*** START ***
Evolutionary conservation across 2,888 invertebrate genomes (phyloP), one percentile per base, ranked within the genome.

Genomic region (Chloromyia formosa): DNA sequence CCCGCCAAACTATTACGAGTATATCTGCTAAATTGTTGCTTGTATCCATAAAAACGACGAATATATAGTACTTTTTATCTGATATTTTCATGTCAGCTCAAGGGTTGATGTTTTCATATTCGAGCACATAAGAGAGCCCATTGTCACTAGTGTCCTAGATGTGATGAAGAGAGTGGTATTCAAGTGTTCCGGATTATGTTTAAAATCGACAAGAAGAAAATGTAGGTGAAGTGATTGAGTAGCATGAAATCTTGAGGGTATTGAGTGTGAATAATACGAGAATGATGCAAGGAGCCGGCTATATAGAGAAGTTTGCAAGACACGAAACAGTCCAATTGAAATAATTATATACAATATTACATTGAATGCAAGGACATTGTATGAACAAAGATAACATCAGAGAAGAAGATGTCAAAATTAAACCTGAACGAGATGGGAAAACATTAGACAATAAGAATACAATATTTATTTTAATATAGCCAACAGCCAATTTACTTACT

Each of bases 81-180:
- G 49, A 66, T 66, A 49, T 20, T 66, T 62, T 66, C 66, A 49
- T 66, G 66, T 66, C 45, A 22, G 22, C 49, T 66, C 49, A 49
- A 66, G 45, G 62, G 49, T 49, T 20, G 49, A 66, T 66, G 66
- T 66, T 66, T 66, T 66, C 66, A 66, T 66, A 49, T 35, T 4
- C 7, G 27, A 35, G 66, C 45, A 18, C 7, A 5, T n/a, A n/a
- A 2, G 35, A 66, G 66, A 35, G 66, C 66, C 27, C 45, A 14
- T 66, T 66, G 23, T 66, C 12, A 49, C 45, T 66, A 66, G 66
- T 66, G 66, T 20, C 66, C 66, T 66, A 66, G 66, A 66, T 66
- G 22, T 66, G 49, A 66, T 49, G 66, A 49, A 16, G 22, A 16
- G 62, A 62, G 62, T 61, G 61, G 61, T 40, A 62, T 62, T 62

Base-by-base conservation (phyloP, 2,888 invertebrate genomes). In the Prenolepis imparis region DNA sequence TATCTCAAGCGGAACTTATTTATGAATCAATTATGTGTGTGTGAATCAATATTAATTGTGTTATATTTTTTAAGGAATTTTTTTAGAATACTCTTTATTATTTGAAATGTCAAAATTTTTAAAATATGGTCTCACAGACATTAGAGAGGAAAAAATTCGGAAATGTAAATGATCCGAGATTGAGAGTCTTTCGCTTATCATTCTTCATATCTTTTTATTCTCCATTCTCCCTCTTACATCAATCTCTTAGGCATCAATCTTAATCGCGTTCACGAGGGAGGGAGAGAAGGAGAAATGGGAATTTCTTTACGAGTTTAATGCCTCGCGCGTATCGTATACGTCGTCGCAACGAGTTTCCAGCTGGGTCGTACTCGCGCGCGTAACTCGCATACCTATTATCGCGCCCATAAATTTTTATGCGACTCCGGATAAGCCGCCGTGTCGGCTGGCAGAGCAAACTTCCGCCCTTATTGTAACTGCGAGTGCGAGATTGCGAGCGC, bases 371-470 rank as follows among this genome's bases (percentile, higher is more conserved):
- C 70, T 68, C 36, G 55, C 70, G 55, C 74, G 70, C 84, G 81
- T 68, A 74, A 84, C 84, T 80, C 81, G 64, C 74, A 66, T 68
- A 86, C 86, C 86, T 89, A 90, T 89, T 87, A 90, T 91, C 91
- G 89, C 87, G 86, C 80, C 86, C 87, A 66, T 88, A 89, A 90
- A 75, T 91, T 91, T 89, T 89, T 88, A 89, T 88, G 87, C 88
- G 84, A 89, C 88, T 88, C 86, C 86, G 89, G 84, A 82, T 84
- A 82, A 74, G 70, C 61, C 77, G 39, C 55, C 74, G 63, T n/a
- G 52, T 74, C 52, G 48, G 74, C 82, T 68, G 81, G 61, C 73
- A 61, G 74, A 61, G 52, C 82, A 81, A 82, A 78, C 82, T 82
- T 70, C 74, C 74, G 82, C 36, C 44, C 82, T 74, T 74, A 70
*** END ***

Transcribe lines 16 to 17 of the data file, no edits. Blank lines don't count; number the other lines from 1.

- T 68, A 74, A 84, C 84, T 80, C 81, G 64, C 74, A 66, T 68
- A 86, C 86, C 86, T 89, A 90, T 89, T 87, A 90, T 91, C 91